Fortunate economies

In a rarity for the West, Australia and Canada are clearly recovering. For Australia, the IMF projects a growth rate in gross domestic product (GDP, the value of domestic production) of 3% in 2010, compared to 2% in 2009. Unemployment is to fall from 6% in 2009 to 5% in 2010. In Canada, unemployment decreased slightly to 8% in 2010. Real GDP (that is, adjusted for price changes), which had declined by 2% in 2009, is to increase by 3%.

Unlike the U.S., Australia managed to create workplaces. High and rising world demand for farm products boosted its exports but thus sent the Aussie dollar soaring to its record peak, in October.

Canada benefited from well-regulated banks. Unlike Europe and the U.S., Canada did not loosen regulations. Regulators know personally the top executives of the five dominant banks. Canada was the first country to increase interest rates, which pushed up the Canadian dollar.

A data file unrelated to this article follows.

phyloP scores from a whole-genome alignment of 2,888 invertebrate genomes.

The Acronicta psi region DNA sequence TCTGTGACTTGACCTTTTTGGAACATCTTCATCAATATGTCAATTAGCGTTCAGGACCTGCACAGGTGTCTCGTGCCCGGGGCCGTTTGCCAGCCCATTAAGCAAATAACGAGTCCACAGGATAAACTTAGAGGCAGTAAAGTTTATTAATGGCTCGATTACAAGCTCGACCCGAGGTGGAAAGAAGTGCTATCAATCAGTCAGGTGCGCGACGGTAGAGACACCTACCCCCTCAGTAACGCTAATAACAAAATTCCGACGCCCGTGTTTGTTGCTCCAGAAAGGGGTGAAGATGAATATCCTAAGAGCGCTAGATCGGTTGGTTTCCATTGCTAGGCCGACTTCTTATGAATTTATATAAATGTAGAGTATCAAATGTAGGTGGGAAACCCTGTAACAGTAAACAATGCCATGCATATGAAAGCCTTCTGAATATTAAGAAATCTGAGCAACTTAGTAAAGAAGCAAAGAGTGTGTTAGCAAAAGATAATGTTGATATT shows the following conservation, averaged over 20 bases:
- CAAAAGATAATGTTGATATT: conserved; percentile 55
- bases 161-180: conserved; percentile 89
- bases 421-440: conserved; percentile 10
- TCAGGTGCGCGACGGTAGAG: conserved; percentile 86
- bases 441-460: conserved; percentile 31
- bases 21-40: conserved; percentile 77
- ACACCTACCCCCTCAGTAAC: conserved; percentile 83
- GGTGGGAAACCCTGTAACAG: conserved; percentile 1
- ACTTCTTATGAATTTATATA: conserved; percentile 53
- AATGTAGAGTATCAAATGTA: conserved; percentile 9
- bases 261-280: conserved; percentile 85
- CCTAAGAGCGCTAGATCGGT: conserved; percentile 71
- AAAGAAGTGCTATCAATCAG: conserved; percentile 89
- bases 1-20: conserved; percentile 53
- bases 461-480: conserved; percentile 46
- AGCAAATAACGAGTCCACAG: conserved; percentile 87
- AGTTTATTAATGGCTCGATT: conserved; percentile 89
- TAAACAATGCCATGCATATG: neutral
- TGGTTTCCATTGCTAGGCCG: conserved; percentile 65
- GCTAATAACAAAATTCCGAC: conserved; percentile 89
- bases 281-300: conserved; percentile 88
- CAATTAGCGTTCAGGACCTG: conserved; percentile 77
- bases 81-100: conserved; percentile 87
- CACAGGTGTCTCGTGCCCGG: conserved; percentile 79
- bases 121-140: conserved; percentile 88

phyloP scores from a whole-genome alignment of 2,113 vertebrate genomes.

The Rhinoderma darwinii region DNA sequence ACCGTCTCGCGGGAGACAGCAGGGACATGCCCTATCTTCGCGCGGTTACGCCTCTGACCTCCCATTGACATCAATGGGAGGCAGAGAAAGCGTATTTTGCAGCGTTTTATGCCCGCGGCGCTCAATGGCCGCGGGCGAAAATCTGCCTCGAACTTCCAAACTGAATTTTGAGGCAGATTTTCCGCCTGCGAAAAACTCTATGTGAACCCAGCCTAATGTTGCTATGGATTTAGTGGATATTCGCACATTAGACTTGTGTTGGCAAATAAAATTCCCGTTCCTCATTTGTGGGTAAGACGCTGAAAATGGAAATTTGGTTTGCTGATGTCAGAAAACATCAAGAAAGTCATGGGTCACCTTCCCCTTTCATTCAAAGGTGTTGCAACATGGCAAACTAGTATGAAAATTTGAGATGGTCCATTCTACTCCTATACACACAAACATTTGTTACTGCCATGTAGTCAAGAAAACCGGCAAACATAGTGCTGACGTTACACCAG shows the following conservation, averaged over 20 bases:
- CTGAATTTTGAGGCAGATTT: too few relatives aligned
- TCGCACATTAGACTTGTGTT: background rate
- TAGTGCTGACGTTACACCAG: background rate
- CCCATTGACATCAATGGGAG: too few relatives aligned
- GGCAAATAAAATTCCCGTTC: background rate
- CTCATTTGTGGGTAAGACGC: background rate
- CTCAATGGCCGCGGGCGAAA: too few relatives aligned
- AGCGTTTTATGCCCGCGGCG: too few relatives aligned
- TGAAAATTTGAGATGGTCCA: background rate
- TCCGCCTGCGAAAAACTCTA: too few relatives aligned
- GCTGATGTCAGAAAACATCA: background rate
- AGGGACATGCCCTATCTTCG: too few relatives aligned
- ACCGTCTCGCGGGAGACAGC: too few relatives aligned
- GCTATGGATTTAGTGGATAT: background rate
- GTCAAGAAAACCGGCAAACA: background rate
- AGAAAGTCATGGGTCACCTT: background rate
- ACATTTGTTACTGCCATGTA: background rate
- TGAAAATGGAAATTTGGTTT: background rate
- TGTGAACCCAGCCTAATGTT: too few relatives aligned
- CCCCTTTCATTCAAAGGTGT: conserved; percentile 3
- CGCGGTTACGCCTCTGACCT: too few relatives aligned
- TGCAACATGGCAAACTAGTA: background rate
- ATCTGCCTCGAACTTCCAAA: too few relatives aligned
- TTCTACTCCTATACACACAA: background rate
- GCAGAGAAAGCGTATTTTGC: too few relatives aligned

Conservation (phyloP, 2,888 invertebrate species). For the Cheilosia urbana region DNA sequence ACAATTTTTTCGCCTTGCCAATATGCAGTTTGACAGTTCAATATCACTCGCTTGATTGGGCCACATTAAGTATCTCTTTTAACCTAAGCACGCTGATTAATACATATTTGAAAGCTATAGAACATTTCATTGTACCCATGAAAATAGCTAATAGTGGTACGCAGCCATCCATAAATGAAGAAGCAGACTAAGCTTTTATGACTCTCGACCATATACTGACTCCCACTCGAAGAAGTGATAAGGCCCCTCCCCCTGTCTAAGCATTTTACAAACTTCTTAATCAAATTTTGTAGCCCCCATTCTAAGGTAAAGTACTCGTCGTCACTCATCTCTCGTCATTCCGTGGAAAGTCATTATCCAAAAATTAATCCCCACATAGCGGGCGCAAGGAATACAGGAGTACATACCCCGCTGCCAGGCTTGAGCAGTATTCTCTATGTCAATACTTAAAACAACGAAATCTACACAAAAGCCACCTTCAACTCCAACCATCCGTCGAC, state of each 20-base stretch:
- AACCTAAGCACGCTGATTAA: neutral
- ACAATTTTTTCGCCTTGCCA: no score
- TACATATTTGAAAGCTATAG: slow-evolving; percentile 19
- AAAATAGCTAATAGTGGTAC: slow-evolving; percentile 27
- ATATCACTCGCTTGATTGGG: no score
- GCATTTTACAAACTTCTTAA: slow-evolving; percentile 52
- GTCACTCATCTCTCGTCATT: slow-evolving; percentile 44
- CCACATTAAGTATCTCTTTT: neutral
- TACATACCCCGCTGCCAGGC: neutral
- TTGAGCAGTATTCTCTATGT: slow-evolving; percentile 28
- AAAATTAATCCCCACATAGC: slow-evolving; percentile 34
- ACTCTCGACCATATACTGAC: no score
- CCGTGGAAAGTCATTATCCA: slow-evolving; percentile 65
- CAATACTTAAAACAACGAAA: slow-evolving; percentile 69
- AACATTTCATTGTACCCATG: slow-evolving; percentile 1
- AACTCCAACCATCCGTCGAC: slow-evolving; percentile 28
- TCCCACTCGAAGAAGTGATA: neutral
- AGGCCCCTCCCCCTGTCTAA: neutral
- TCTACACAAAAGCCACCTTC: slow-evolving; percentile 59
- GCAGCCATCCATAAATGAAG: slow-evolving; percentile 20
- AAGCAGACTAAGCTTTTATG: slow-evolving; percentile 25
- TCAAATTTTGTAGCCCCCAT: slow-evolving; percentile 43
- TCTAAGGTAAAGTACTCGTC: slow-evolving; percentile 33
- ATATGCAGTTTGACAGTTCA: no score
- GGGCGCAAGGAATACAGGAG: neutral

The Asian tigers are even more impressive. The IMF forecasts growth in real GDP of 9% in Taiwan and 15% in Singapore, compared to declines of 2% in 2009 for Taiwan and 1% in Singapore. Unemployment fell from 6% to 5% in Taiwan and from 3% to 2% in Singapore. South Korea is recovering as well, with unemployment falling to 3%, from 4% in 2009. Real GDP, stagnant last year, is rising by 6%.

The Pacific Rim – Asia’s chunk of it, anyway – is cashing in on the globe’s growing reliance on computers. Electronic sales are clicking along for Taiwan, South Korea and Singapore. Early recovery in Asia feeds back into it: Taiwan sells 40% of its exports to the surging economies of China and Hong Kong. Because exports account for half of its GDP, Taiwan may be more vulnerable to external shocks than are economies more oriented towards sales to domestic households, such as China's.